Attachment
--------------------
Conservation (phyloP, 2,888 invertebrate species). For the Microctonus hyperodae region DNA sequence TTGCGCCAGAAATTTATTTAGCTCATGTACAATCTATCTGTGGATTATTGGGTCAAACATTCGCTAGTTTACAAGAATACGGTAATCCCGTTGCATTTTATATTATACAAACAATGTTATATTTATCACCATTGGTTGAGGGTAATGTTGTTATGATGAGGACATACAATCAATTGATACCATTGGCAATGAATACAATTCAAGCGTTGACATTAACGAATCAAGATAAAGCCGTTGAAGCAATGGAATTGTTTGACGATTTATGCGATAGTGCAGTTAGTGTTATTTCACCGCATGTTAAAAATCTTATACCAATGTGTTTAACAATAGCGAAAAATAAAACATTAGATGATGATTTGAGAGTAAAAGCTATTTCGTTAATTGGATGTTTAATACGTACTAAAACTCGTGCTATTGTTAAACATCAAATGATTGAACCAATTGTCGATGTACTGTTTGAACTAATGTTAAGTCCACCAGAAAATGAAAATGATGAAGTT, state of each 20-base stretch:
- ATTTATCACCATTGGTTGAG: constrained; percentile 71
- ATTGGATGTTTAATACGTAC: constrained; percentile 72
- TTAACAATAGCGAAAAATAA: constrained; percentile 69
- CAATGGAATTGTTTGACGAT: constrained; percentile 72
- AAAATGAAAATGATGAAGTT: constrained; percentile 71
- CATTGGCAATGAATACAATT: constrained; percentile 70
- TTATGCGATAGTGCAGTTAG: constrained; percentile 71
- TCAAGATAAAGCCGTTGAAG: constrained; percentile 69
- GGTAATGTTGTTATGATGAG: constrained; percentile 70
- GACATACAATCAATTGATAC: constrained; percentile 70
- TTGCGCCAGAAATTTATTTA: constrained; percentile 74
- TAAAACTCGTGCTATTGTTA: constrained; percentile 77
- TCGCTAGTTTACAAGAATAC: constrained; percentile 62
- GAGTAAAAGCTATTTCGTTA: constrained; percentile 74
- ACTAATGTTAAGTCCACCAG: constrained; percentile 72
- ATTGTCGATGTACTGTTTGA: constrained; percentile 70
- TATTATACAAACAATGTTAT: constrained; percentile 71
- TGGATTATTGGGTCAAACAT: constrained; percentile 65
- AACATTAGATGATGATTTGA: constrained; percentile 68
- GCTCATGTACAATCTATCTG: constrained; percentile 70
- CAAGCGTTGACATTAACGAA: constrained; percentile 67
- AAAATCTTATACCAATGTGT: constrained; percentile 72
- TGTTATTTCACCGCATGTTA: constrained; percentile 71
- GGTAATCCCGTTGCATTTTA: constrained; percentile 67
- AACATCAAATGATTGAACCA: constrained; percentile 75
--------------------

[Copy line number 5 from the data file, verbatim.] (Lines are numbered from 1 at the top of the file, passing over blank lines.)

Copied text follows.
- CAATGGAATTGTTTGACGAT: constrained; percentile 72